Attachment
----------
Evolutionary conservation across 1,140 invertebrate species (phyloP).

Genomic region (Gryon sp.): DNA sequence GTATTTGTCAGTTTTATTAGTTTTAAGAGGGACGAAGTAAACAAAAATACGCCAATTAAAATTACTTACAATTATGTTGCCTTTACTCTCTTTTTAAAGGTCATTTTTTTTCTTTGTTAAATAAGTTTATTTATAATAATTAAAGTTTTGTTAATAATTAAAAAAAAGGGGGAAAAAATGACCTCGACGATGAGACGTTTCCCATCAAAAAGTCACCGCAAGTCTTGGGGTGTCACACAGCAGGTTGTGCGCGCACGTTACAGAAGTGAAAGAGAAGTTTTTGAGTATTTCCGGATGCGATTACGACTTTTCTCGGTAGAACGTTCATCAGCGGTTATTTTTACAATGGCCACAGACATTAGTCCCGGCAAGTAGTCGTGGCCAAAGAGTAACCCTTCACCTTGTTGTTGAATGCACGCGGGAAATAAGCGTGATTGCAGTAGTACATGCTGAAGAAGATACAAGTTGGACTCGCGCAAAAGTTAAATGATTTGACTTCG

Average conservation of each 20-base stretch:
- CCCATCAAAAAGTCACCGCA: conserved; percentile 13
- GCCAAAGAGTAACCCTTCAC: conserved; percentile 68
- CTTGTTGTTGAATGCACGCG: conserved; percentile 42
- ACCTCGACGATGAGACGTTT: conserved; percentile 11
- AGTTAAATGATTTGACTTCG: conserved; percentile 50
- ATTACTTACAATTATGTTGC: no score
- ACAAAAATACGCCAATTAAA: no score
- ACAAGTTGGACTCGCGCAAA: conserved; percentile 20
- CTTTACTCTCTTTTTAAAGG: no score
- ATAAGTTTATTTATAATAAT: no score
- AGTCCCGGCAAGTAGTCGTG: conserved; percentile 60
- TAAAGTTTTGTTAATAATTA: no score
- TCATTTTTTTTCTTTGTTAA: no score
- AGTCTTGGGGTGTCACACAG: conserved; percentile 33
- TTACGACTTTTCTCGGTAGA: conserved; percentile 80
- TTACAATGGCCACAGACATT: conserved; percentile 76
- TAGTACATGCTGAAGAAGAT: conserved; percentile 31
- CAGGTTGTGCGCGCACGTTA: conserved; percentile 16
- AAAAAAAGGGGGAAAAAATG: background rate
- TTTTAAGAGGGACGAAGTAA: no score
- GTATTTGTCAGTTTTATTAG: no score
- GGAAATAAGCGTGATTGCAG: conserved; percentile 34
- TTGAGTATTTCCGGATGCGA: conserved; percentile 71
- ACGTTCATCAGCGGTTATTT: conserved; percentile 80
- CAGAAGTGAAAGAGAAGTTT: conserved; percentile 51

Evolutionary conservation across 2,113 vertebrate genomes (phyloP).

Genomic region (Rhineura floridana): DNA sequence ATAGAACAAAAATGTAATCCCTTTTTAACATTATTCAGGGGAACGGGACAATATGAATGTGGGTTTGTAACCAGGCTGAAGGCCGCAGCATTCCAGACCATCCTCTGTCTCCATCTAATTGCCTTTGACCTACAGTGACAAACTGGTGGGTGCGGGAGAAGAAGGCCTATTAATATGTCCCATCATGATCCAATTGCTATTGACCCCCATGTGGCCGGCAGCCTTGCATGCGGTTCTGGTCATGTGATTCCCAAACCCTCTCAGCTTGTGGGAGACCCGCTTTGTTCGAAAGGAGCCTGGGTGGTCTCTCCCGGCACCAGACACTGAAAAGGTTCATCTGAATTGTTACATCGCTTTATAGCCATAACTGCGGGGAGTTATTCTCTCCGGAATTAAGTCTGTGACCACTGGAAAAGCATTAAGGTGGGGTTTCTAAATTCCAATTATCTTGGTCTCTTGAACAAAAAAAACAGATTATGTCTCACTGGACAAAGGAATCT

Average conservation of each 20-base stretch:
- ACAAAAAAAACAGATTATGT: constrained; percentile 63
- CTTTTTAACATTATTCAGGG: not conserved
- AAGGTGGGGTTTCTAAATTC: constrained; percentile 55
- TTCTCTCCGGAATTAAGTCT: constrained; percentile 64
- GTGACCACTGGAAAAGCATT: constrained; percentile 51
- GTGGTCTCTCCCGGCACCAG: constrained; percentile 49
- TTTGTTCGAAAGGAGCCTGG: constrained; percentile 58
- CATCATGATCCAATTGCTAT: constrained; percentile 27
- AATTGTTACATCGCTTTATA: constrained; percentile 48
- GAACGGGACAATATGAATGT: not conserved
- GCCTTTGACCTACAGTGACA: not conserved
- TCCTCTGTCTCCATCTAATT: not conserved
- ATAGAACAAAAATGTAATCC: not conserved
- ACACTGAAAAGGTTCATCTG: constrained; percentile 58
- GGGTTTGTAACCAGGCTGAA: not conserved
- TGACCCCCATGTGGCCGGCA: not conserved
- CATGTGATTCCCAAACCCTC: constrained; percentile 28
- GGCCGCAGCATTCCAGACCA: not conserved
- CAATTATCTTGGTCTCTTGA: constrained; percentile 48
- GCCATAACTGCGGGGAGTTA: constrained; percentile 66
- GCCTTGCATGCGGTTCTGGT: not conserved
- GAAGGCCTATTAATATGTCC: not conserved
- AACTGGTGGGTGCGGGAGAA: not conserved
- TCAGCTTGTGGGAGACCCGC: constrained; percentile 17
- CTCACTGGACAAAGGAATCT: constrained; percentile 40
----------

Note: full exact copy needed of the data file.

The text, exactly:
Evolutionary conservation across 1,140 invertebrate species (phyloP).

Genomic region (Gryon sp.): DNA sequence GTATTTGTCAGTTTTATTAGTTTTAAGAGGGACGAAGTAAACAAAAATACGCCAATTAAAATTACTTACAATTATGTTGCCTTTACTCTCTTTTTAAAGGTCATTTTTTTTCTTTGTTAAATAAGTTTATTTATAATAATTAAAGTTTTGTTAATAATTAAAAAAAAGGGGGAAAAAATGACCTCGACGATGAGACGTTTCCCATCAAAAAGTCACCGCAAGTCTTGGGGTGTCACACAGCAGGTTGTGCGCGCACGTTACAGAAGTGAAAGAGAAGTTTTTGAGTATTTCCGGATGCGATTACGACTTTTCTCGGTAGAACGTTCATCAGCGGTTATTTTTACAATGGCCACAGACATTAGTCCCGGCAAGTAGTCGTGGCCAAAGAGTAACCCTTCACCTTGTTGTTGAATGCACGCGGGAAATAAGCGTGATTGCAGTAGTACATGCTGAAGAAGATACAAGTTGGACTCGCGCAAAAGTTAAATGATTTGACTTCG

Average conservation of each 20-base stretch:
- CCCATCAAAAAGTCACCGCA: conserved; percentile 13
- GCCAAAGAGTAACCCTTCAC: conserved; percentile 68
- CTTGTTGTTGAATGCACGCG: conserved; percentile 42
- ACCTCGACGATGAGACGTTT: conserved; percentile 11
- AGTTAAATGATTTGACTTCG: conserved; percentile 50
- ATTACTTACAATTATGTTGC: no score
- ACAAAAATACGCCAATTAAA: no score
- ACAAGTTGGACTCGCGCAAA: conserved; percentile 20
- CTTTACTCTCTTTTTAAAGG: no score
- ATAAGTTTATTTATAATAAT: no score
- AGTCCCGGCAAGTAGTCGTG: conserved; percentile 60
- TAAAGTTTTGTTAATAATTA: no score
- TCATTTTTTTTCTTTGTTAA: no score
- AGTCTTGGGGTGTCACACAG: conserved; percentile 33
- TTACGACTTTTCTCGGTAGA: conserved; percentile 80
- TTACAATGGCCACAGACATT: conserved; percentile 76
- TAGTACATGCTGAAGAAGAT: conserved; percentile 31
- CAGGTTGTGCGCGCACGTTA: conserved; percentile 16
- AAAAAAAGGGGGAAAAAATG: background rate
- TTTTAAGAGGGACGAAGTAA: no score
- GTATTTGTCAGTTTTATTAG: no score
- GGAAATAAGCGTGATTGCAG: conserved; percentile 34
- TTGAGTATTTCCGGATGCGA: conserved; percentile 71
- ACGTTCATCAGCGGTTATTT: conserved; percentile 80
- CAGAAGTGAAAGAGAAGTTT: conserved; percentile 51

Evolutionary conservation across 2,113 vertebrate genomes (phyloP).

Genomic region (Rhineura floridana): DNA sequence ATAGAACAAAAATGTAATCCCTTTTTAACATTATTCAGGGGAACGGGACAATATGAATGTGGGTTTGTAACCAGGCTGAAGGCCGCAGCATTCCAGACCATCCTCTGTCTCCATCTAATTGCCTTTGACCTACAGTGACAAACTGGTGGGTGCGGGAGAAGAAGGCCTATTAATATGTCCCATCATGATCCAATTGCTATTGACCCCCATGTGGCCGGCAGCCTTGCATGCGGTTCTGGTCATGTGATTCCCAAACCCTCTCAGCTTGTGGGAGACCCGCTTTGTTCGAAAGGAGCCTGGGTGGTCTCTCCCGGCACCAGACACTGAAAAGGTTCATCTGAATTGTTACATCGCTTTATAGCCATAACTGCGGGGAGTTATTCTCTCCGGAATTAAGTCTGTGACCACTGGAAAAGCATTAAGGTGGGGTTTCTAAATTCCAATTATCTTGGTCTCTTGAACAAAAAAAACAGATTATGTCTCACTGGACAAAGGAATCT

Average conservation of each 20-base stretch:
- ACAAAAAAAACAGATTATGT: constrained; percentile 63
- CTTTTTAACATTATTCAGGG: not conserved
- AAGGTGGGGTTTCTAAATTC: constrained; percentile 55
- TTCTCTCCGGAATTAAGTCT: constrained; percentile 64
- GTGACCACTGGAAAAGCATT: constrained; percentile 51
- GTGGTCTCTCCCGGCACCAG: constrained; percentile 49
- TTTGTTCGAAAGGAGCCTGG: constrained; percentile 58
- CATCATGATCCAATTGCTAT: constrained; percentile 27
- AATTGTTACATCGCTTTATA: constrained; percentile 48
- GAACGGGACAATATGAATGT: not conserved
- GCCTTTGACCTACAGTGACA: not conserved
- TCCTCTGTCTCCATCTAATT: not conserved
- ATAGAACAAAAATGTAATCC: not conserved
- ACACTGAAAAGGTTCATCTG: constrained; percentile 58
- GGGTTTGTAACCAGGCTGAA: not conserved
- TGACCCCCATGTGGCCGGCA: not conserved
- CATGTGATTCCCAAACCCTC: constrained; percentile 28
- GGCCGCAGCATTCCAGACCA: not conserved
- CAATTATCTTGGTCTCTTGA: constrained; percentile 48
- GCCATAACTGCGGGGAGTTA: constrained; percentile 66
- GCCTTGCATGCGGTTCTGGT: not conserved
- GAAGGCCTATTAATATGTCC: not conserved
- AACTGGTGGGTGCGGGAGAA: not conserved
- TCAGCTTGTGGGAGACCCGC: constrained; percentile 17
- CTCACTGGACAAAGGAATCT: constrained; percentile 40